“Even if nothing else happens from here, Mickey stood up, Mickey said what she had to say, and she’s better off for it, I think, in the long run, period,” Palmer said. “She cemented a place in history for herself, whether or not she ever sells another record or gets another song on the radio.”

Williams concurred. “Years from now, we’re going to look back on this — or our children, or our children’s children, will look back on this — and want an accurate historical record,” she said. “So if for no other reason, yes, it’s important that Mickey’s doing that. It’s important that people like me are willing to say, ‘Yes, here’s the truth about the industry.’"

Morris and Cam talked about the importance of difficult conversations and speaking up as allies, as Cam discussed working with the Grammys on diversity and being told it was “fine and normal” that the country music categories had no people of color. “We can’t play this game anymore of pretending anything’s fine. We have to be okay being uncomfortable,” she said.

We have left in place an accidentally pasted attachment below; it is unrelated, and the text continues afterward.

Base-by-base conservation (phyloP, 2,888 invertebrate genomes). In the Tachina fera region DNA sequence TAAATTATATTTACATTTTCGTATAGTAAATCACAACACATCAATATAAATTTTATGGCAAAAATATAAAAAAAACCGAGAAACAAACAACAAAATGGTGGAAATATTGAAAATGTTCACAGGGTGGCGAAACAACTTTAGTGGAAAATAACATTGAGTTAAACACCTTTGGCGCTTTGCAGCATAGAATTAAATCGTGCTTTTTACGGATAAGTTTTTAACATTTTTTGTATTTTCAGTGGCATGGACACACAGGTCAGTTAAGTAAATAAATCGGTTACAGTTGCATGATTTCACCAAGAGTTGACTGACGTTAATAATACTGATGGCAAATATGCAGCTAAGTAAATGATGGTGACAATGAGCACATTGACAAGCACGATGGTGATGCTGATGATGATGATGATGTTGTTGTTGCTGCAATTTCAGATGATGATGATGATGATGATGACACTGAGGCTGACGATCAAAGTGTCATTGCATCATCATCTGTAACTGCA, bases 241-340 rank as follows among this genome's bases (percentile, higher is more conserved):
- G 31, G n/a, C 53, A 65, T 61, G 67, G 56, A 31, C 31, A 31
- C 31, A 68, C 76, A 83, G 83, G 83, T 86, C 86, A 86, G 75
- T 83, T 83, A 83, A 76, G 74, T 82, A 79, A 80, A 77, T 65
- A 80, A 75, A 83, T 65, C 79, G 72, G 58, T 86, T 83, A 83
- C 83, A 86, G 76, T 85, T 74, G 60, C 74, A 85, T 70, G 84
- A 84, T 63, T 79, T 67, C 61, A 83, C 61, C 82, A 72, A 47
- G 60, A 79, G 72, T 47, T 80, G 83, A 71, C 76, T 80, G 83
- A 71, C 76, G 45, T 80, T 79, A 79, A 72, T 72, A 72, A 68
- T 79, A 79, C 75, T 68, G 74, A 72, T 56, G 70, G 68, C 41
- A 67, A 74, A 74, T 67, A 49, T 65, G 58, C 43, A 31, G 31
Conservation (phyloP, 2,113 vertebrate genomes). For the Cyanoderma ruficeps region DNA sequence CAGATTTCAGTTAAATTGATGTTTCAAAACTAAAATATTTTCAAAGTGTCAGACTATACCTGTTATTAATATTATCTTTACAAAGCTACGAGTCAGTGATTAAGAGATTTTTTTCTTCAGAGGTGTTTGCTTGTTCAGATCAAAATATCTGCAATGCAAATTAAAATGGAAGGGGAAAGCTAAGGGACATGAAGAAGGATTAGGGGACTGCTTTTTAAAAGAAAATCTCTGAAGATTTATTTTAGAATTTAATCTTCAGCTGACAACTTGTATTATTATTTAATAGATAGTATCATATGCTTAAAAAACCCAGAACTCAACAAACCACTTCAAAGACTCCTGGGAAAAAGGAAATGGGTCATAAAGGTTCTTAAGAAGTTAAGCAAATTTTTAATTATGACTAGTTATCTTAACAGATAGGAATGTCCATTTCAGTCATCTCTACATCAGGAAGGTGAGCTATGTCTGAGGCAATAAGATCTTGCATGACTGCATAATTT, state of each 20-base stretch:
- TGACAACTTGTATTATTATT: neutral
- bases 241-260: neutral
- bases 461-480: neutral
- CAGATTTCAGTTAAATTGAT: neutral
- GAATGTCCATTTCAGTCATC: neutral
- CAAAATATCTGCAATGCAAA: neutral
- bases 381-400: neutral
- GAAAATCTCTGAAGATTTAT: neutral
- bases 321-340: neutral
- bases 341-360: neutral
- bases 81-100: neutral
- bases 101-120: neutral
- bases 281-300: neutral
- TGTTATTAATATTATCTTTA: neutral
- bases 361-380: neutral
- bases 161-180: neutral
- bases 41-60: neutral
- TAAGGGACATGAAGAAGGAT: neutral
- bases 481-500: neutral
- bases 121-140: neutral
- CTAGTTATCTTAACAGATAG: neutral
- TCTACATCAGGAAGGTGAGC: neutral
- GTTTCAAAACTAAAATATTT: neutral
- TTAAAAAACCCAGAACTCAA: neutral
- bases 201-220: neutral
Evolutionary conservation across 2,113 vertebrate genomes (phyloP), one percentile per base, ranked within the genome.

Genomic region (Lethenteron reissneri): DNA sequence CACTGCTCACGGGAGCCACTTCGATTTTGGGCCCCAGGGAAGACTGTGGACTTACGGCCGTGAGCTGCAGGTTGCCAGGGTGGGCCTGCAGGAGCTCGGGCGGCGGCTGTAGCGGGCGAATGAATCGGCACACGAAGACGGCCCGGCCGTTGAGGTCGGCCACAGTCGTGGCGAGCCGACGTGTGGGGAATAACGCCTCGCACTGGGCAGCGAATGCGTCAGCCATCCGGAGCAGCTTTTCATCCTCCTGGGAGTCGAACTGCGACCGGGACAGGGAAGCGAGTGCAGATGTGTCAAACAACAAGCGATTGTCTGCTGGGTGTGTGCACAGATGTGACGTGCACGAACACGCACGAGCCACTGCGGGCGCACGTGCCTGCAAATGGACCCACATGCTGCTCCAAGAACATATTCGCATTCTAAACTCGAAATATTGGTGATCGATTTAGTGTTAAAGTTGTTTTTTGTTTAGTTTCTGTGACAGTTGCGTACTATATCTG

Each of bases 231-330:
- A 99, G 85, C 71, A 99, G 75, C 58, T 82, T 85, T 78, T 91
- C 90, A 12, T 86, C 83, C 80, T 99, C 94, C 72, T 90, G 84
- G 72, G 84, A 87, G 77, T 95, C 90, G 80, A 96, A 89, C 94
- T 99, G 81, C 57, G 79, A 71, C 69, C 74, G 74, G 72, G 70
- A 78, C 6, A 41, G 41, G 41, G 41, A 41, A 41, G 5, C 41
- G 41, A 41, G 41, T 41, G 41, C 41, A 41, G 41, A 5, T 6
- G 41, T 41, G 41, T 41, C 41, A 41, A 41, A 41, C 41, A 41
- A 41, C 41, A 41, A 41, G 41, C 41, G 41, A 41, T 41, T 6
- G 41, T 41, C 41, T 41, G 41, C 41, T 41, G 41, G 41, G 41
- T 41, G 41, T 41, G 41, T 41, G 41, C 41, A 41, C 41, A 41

On the “CBS This Morning” segment, which also included singers Ryan Hurd (Morris’s husband) and Vince Gill, Palmer was asked by co-host Anthony Mason if there was some “real self-examination” going on in country music.

“I think in some sectors, yes,” Palmer said. “But we’ll see. We’ll see in hiring practices. We’ll see in signings. We’ll see in how the charts look.”

“Is country music ready for this conversation?” Mason asked.

“Yes,” Palmer said, laughing. “I mean, the thing is, they’re going to have to be. Because there’s an influx of artists of color, and it’s time.”

(This post has been updated.)